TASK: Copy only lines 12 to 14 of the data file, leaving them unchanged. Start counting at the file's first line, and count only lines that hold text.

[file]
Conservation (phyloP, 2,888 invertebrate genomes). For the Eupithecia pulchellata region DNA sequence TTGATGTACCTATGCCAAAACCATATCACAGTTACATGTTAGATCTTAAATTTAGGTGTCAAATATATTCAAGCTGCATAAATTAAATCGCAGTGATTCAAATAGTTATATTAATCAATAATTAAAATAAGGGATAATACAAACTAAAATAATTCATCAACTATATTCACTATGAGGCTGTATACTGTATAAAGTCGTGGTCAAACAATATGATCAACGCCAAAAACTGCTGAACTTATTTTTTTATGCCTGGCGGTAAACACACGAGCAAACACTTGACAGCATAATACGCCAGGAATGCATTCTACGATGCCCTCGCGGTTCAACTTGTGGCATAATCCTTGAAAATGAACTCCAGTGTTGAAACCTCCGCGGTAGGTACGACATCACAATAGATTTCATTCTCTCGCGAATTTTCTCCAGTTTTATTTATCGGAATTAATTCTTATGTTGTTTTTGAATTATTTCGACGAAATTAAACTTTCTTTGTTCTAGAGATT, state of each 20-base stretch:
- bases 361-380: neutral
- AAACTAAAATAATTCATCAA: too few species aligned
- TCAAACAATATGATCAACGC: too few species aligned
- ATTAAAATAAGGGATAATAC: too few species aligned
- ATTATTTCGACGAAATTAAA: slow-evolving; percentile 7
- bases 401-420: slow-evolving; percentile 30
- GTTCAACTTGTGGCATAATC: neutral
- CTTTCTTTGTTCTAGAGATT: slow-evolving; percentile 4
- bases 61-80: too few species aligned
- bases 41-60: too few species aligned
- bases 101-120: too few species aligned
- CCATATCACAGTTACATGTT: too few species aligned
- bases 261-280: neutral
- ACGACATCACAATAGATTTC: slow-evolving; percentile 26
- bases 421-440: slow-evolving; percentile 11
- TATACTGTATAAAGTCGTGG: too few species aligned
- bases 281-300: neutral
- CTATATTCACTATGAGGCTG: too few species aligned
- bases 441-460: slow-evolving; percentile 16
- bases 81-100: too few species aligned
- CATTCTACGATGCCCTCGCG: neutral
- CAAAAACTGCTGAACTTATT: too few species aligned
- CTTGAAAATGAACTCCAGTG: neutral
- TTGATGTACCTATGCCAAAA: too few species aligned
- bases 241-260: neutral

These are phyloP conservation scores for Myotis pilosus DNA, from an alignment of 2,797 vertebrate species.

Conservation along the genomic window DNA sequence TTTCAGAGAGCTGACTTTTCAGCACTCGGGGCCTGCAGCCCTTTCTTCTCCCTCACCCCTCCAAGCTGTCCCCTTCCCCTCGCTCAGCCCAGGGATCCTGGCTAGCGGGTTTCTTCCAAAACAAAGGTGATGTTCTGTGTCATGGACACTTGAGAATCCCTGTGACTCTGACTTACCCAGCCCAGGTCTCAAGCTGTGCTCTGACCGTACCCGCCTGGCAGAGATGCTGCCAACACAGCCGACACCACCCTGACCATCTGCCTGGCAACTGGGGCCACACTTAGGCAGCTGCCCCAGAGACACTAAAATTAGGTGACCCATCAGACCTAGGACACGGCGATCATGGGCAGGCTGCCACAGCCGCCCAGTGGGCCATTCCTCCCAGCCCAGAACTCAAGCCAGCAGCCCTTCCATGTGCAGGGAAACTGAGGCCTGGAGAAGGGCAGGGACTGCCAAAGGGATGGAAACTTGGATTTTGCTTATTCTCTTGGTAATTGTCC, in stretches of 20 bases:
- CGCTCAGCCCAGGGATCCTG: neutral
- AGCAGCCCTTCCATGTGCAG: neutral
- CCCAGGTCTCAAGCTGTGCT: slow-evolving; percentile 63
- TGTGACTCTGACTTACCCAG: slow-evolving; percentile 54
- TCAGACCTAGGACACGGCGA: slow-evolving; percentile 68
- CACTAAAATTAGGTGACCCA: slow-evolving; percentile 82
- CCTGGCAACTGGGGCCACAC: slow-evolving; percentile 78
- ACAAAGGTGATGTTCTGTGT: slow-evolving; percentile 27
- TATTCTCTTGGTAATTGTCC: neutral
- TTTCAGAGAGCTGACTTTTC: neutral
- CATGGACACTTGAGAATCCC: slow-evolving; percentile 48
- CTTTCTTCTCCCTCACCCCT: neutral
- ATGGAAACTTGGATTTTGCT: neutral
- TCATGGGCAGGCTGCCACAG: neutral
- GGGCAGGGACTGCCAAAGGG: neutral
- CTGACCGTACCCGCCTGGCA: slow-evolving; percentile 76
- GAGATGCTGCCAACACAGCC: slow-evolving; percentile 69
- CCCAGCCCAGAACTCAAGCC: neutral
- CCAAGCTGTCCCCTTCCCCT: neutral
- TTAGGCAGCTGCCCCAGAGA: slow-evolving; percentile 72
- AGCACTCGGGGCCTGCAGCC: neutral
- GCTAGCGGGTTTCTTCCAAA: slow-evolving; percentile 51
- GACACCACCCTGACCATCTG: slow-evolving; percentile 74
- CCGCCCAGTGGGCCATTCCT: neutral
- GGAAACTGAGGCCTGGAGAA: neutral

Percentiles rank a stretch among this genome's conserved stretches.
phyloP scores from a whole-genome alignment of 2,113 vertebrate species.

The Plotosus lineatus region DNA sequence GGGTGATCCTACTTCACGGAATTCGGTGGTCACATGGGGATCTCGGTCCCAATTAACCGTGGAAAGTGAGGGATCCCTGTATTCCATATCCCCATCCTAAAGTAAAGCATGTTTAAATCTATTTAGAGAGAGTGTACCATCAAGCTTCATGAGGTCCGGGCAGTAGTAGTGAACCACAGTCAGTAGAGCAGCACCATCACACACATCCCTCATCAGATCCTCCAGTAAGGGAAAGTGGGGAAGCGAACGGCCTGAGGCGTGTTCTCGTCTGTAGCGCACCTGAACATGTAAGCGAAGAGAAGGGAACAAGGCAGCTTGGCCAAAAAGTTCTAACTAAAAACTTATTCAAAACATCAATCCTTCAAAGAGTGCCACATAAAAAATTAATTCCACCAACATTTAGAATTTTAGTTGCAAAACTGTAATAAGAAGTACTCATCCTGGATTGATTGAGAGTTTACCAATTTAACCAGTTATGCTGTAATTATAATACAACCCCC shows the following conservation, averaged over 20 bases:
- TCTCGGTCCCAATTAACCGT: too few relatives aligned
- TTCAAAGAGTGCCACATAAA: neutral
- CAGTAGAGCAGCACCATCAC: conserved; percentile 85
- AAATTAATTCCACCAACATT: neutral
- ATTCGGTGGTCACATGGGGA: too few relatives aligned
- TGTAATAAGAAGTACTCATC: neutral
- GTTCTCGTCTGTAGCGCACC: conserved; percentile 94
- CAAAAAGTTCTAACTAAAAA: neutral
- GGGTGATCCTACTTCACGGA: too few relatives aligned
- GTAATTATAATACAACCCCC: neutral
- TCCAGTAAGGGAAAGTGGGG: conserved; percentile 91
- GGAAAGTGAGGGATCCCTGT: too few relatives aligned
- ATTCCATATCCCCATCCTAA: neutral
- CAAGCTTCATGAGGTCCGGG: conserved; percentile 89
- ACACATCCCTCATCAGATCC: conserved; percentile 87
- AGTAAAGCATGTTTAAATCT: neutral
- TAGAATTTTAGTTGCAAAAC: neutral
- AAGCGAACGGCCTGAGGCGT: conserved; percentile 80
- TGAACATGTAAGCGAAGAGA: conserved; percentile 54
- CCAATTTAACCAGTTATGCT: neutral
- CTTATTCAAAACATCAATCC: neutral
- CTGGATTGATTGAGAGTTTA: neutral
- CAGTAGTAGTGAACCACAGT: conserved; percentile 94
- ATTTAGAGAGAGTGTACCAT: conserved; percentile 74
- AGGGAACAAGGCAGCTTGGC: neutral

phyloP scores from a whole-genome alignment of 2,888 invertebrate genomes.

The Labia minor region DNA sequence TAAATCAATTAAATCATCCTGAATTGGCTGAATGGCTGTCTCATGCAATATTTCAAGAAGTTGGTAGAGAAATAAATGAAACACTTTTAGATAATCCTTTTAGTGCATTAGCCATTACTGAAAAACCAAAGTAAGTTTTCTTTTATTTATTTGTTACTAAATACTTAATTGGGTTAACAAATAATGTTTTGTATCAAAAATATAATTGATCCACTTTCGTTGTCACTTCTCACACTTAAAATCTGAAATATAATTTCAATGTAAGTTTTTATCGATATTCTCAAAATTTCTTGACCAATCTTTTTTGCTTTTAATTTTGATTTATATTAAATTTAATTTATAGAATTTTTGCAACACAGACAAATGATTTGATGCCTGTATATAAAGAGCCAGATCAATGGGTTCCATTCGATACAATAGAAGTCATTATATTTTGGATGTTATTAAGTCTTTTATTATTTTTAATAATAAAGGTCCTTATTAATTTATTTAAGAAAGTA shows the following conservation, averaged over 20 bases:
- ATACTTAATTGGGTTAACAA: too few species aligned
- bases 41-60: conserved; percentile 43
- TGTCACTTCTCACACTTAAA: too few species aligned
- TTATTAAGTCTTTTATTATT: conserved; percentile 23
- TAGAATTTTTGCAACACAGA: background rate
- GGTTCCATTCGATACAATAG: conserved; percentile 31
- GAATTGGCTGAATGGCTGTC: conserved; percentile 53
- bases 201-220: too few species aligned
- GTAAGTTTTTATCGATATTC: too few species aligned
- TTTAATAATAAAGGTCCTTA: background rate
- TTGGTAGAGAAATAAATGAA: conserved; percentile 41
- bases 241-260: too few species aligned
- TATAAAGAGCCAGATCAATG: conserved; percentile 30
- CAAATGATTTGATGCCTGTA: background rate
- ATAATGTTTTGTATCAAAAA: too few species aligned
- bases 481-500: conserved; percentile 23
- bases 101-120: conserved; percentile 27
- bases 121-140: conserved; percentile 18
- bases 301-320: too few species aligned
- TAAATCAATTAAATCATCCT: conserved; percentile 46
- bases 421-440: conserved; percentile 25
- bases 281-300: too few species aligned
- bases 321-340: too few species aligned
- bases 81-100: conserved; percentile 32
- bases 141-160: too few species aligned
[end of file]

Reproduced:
- bases 101-120: too few species aligned
- CCATATCACAGTTACATGTT: too few species aligned
- bases 261-280: neutral